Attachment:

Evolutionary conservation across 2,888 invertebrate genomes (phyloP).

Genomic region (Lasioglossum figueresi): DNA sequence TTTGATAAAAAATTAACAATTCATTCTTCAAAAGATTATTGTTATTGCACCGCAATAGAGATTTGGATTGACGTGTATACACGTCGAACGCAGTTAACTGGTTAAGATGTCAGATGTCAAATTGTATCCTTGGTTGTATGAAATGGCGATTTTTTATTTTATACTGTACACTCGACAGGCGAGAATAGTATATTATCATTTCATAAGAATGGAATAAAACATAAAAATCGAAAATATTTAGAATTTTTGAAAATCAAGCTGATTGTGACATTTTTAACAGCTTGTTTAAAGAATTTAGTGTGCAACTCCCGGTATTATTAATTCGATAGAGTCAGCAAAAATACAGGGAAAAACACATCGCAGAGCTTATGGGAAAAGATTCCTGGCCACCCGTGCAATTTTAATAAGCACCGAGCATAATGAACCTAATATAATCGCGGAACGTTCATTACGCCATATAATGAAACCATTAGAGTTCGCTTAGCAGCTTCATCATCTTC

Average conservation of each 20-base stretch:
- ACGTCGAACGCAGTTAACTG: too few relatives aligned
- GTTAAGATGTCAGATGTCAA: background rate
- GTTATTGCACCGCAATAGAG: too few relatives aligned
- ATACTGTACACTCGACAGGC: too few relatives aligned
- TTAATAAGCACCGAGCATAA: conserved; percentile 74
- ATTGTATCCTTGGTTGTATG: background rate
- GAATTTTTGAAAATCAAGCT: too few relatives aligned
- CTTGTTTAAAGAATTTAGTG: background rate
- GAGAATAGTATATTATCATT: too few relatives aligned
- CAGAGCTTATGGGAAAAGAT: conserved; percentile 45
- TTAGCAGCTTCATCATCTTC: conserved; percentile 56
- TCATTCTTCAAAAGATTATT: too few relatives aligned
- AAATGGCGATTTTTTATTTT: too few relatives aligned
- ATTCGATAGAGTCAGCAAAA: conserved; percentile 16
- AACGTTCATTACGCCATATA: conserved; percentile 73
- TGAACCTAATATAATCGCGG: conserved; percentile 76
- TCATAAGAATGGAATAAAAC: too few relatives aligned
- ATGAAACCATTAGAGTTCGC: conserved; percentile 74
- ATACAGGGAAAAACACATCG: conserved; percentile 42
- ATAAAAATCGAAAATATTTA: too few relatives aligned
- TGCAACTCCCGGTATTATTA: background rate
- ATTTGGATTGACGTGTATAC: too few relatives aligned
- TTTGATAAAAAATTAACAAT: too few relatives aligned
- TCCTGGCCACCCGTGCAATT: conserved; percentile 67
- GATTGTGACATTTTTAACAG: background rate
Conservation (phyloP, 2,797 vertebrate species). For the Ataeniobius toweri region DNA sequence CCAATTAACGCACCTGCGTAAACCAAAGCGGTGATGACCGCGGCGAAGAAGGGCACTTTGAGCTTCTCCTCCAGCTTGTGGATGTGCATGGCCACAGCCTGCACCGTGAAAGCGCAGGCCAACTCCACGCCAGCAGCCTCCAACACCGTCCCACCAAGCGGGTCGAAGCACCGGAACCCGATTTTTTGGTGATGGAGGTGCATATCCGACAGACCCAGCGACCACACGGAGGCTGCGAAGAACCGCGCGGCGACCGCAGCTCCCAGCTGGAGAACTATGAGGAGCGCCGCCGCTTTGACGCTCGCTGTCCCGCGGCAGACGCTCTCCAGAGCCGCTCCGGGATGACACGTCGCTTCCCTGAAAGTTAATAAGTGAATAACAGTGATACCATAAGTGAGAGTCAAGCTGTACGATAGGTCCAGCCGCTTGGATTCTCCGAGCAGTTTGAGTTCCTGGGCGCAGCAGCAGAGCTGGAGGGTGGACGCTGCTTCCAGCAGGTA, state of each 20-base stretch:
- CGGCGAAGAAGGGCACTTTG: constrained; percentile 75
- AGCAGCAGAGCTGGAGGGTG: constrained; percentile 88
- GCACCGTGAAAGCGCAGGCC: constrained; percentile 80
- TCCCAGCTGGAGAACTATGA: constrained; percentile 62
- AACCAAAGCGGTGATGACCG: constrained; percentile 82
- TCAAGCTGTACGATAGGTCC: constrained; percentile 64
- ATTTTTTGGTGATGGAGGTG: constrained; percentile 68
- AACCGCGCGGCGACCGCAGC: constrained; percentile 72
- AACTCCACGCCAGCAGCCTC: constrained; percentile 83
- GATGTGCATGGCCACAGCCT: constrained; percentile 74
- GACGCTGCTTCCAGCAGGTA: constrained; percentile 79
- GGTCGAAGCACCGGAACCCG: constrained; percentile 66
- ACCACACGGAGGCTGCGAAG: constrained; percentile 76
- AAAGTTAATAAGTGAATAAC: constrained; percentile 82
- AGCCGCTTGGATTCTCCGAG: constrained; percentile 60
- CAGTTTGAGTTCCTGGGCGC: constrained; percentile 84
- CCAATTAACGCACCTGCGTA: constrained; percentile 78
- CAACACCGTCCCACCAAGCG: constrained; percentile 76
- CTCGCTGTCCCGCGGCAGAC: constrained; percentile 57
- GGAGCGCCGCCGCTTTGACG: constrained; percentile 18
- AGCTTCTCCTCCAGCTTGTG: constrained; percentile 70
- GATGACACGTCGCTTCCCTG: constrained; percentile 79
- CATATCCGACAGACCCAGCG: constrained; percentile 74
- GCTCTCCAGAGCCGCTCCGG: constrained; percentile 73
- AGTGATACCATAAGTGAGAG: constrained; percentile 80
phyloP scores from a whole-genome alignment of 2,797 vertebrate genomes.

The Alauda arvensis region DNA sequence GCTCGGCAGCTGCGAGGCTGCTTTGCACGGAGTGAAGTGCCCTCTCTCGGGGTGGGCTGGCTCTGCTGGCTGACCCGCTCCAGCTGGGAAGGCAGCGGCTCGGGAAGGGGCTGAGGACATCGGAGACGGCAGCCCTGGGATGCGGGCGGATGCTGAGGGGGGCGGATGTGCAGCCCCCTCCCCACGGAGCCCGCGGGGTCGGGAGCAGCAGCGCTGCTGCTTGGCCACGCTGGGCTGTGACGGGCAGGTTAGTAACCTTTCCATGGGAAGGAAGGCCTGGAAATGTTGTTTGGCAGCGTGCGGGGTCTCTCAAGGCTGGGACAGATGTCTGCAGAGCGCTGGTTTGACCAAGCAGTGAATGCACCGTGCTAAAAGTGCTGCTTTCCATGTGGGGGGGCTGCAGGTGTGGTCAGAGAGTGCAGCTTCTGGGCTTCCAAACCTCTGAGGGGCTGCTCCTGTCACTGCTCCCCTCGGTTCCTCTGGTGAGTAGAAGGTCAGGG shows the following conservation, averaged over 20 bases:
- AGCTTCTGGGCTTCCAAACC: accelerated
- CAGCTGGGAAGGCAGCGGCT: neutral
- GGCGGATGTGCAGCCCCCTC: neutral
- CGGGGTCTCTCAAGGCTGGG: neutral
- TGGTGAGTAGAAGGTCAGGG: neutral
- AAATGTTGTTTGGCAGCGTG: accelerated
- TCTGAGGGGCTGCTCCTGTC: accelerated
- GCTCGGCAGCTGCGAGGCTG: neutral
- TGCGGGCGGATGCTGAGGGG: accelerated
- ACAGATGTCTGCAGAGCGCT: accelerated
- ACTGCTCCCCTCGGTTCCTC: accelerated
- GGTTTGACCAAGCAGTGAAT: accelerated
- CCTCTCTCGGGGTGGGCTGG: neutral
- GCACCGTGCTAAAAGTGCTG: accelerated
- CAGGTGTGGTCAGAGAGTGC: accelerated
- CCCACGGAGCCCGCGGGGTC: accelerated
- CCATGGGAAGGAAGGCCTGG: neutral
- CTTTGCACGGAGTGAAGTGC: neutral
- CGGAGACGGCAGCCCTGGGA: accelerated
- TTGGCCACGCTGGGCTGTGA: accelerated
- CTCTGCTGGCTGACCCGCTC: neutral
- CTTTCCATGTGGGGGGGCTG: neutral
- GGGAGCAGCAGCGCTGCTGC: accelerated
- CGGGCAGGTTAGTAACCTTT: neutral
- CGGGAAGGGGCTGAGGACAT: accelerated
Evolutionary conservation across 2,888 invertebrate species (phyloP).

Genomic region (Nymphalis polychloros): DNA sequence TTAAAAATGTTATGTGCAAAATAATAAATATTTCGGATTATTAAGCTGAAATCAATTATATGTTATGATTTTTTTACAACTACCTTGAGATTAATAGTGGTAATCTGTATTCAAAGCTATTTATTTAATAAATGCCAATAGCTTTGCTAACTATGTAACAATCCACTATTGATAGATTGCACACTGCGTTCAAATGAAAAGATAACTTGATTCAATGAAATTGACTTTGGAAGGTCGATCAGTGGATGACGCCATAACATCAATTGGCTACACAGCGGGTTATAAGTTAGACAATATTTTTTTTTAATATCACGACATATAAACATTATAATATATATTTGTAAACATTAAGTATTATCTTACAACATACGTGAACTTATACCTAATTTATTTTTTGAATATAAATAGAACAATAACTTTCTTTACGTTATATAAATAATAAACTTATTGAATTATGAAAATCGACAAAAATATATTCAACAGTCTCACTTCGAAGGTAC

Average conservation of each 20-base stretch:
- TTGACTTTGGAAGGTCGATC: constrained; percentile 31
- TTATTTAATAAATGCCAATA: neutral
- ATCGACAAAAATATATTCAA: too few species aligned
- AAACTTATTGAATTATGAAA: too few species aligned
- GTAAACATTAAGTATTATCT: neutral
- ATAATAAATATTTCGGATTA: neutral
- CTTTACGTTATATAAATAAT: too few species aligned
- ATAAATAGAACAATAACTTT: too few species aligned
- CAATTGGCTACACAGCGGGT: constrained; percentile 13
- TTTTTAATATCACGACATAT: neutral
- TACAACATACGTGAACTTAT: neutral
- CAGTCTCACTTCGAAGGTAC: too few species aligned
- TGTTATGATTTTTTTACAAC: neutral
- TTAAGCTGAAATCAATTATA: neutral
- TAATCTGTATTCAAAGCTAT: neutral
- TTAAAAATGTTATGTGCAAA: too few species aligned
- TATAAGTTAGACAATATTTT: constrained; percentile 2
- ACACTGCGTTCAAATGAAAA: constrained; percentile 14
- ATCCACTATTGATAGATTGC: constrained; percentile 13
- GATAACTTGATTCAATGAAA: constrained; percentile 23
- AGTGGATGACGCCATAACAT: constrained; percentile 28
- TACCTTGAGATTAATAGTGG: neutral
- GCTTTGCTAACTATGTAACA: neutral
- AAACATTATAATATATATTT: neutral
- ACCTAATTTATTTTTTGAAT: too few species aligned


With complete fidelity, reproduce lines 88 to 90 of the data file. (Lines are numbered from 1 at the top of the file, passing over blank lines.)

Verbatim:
- AAACTTATTGAATTATGAAA: too few species aligned
- GTAAACATTAAGTATTATCT: neutral
- ATAATAAATATTTCGGATTA: neutral